When photographer and body image activist Sarah Gill hit her own personal rock bottom in 2017, she had no idea what journey awaited her. Or the changes she’d experience in her own development that would give her the vehicle to help other women transform their own body image and self-esteem – one picture at a time.
“My own body image has always suffered,” said Gill during a phone call one chilly morning in January. “I’ve never been able to fully love my body and love myself because of that.”
Gill was hospitalized in 2017 for mental health. It was at that point that a shift began to take place.
“Yoga teacher training coincidentally started two weeks after getting out of the hospital,” said Gill. “It was divine timing.”
Gill said she found her power by immersing herself in the practice of yoga. Through breath and breathing, Gill said she realized she’s allowed to take up space, and developed the power to say, “This is who I am, and there is nothing wrong with this. Finding my voice, I realized I needed to give people the space I’d been afforded, so they could feel the same way.” And the momentum began.
Gill said she didn’t originally think about body image activism. But as she decided to invest in her own education as a photographer, she attended a workshop in Philadelphia. She had her photos taken by a boudoir photographer, an industry she had just recently entered after the brides she photographed started asking for the service.
“The photographer in Philadelphia took my pictures as part of the class, and when I saw them, I realized, ‘Wow, so that’s what I look like.’ Suddenly, I felt like I had permission to exist. And I realized I needed to do this for other people.”
Boudoir photography is described as a photographic style featuring intimate, sensual, or romantic images of its subjects in a photographic studio, bedroom, or private dressing room environment. But Gill’s clients experienced a palpable shift in power after one of their sessions.
“I’ve seen people go from quiet and shy, to immediately asking when they can book another session,” said Gill. “It’s hard to describe unless you witness it yourself. It’s a look in their eyes, the way they walk, the way they carry themselves, the way they interact with other people.”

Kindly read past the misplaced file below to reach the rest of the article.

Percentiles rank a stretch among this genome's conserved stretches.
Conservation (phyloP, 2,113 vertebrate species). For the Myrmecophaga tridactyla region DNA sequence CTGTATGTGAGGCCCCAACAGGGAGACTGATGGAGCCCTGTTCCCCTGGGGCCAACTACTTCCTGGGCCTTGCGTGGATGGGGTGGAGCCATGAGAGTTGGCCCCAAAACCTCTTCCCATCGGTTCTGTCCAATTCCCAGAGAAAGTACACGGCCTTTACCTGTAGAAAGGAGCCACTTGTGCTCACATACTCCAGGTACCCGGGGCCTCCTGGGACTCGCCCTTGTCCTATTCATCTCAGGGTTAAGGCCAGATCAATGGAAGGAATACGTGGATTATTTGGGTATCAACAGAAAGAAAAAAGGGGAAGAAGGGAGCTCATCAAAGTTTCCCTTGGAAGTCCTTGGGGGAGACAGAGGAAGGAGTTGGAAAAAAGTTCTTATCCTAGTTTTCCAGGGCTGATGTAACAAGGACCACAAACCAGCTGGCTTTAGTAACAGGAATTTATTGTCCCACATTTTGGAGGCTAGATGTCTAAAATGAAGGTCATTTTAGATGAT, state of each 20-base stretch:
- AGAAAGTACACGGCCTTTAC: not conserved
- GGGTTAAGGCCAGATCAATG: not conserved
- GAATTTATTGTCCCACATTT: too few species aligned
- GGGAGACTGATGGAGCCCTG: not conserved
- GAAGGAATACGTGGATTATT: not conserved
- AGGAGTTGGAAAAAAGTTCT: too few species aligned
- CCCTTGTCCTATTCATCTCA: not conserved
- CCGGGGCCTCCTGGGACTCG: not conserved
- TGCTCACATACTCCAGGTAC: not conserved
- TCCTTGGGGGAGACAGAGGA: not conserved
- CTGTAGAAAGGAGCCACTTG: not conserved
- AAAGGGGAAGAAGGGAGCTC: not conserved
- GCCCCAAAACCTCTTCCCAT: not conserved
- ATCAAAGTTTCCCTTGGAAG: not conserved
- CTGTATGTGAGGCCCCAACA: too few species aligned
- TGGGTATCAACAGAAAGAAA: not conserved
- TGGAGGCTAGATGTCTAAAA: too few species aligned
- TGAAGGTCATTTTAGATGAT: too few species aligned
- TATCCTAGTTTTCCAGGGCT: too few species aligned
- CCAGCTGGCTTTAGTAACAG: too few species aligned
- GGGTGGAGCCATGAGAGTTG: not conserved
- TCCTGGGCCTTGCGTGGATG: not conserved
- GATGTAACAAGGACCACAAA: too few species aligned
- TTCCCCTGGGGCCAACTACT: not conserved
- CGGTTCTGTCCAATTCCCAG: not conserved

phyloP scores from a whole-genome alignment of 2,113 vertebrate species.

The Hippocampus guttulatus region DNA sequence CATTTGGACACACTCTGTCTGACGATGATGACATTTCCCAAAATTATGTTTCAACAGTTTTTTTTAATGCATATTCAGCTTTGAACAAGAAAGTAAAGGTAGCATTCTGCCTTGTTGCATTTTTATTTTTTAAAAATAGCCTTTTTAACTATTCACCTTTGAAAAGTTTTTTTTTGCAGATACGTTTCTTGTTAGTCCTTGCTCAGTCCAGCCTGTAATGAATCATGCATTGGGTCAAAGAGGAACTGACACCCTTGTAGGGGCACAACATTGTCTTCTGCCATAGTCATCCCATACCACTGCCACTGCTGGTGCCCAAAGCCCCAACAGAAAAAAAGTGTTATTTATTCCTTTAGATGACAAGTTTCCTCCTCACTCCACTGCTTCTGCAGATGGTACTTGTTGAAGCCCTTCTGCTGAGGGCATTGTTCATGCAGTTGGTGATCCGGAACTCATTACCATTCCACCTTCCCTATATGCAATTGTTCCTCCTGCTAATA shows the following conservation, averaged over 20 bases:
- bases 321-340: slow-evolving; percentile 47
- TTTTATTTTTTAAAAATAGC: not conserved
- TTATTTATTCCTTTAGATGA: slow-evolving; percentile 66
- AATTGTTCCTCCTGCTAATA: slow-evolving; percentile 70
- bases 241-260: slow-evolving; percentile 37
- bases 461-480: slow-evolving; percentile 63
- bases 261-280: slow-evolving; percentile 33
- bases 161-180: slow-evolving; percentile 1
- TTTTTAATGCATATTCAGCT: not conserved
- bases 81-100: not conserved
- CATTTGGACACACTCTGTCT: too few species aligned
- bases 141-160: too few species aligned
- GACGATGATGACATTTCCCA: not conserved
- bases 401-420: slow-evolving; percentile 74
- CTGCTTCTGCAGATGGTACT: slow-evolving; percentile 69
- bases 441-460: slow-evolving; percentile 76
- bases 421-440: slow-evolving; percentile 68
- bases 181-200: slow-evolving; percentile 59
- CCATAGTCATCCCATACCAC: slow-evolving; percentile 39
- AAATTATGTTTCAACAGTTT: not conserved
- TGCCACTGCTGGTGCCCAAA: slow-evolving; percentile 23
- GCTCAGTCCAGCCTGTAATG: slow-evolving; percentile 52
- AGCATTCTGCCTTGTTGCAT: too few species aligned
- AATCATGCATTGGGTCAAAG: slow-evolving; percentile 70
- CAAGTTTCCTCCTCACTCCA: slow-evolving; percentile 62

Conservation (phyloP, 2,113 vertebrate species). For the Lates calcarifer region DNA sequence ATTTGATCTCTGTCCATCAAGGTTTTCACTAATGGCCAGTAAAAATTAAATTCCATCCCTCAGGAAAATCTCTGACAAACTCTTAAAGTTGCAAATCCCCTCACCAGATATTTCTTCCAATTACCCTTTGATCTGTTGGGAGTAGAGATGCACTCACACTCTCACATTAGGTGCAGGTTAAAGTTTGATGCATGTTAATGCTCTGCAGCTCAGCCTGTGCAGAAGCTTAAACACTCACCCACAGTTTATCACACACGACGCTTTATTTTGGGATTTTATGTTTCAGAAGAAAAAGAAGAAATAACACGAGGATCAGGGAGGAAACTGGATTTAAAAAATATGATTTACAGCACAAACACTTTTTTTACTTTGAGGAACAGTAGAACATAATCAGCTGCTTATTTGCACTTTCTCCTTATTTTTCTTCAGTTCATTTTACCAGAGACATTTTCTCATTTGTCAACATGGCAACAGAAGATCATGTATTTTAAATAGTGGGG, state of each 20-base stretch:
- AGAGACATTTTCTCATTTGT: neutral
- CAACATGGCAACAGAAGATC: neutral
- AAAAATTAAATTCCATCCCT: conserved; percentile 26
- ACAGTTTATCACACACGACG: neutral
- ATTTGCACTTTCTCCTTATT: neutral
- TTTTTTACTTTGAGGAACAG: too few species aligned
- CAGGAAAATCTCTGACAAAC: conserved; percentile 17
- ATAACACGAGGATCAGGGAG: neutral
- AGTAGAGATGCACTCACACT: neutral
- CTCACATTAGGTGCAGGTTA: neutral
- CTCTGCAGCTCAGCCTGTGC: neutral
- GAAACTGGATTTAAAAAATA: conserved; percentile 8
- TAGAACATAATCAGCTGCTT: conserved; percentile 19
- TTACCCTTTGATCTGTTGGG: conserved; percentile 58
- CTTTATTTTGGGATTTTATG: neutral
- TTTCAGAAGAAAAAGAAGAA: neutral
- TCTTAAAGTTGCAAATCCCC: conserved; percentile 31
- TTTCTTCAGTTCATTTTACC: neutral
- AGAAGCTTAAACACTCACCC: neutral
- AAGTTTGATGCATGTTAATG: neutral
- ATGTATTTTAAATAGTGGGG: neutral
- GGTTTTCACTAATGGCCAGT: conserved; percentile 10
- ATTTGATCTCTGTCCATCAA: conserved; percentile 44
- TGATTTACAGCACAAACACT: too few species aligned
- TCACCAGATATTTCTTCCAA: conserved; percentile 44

Gill said some of the clients she sees have suffered various forms of abuse, and the photography session is a deep release of shame or pain that’s been buried over time.
When asked about the most common misperceptions about what she does, Gill doesn’t hesitate.
“Because I center a lot of my work on what I call ‘marginalized’ bodies, I get a lot of comments like ‘You’re promoting obesity,’ or ‘You’re promoting unhealthy behaviors,’ and that’s simply not true. I’m giving people space where they can feel loved and realize there’s nothing wrong with them.”
“Also, because I do take a lot of photos with minimal clothing, some say the subjects aren’t respecting themselves. But these people are reclaiming their sensuality and sexuality. Many of them are reclaiming their power.”
Power seems to be a theme in all of Sarah Gill’s work. The images are stunning, and the (mostly) women in front of the camera appear incredibly comfortable; something that’s difficult to imagine in today’s ultra-filtered, ultra-happy, social media environment.
Gill has backed up her work in the studio with a now-thriving Facebook group called Body Love Warriors. The online community supports one another, giving its members a safe space to voice fears, celebrate wins, and continue the mission of body-positivity. The group’s 2020 Let Free Your Wild event raised money and collected goods to donate to the Safe Space in Sioux City.
“We’re not only building community, we’re giving back to the community,” said Gill.
She’s also used her yoga teacher training to offer body image bootcamp workshops.
Gill hosts Let Free Your Wild retreats that include journaling, group support, body acceptance, and most importantly, healing. Her next retreat is scheduled for Breckenridge, Colorado, in September.
Gill said she sees a ton of progress happening. Lots of work still needs to be done to arrive at the concept of body neutrality. But there is movement. She plans to make sure her Body Love Warriors are front and center of the positive shift.
“I try to give people permission to exist as they are. We shouldn’t have to justify the way we show up in the world. That’s one of my favorite things to teach.”
Curious about exploring the connection between outward appearance and inner power? Erika is passionate about showcasing accessible style, and fostering a spirit of inclusion with no limits on age or body type. You can find more of Erika’s journey on Instagram, @erikahansen.official.
Erika Hansen, a professional model, influencer, and lifelong lover of fashion.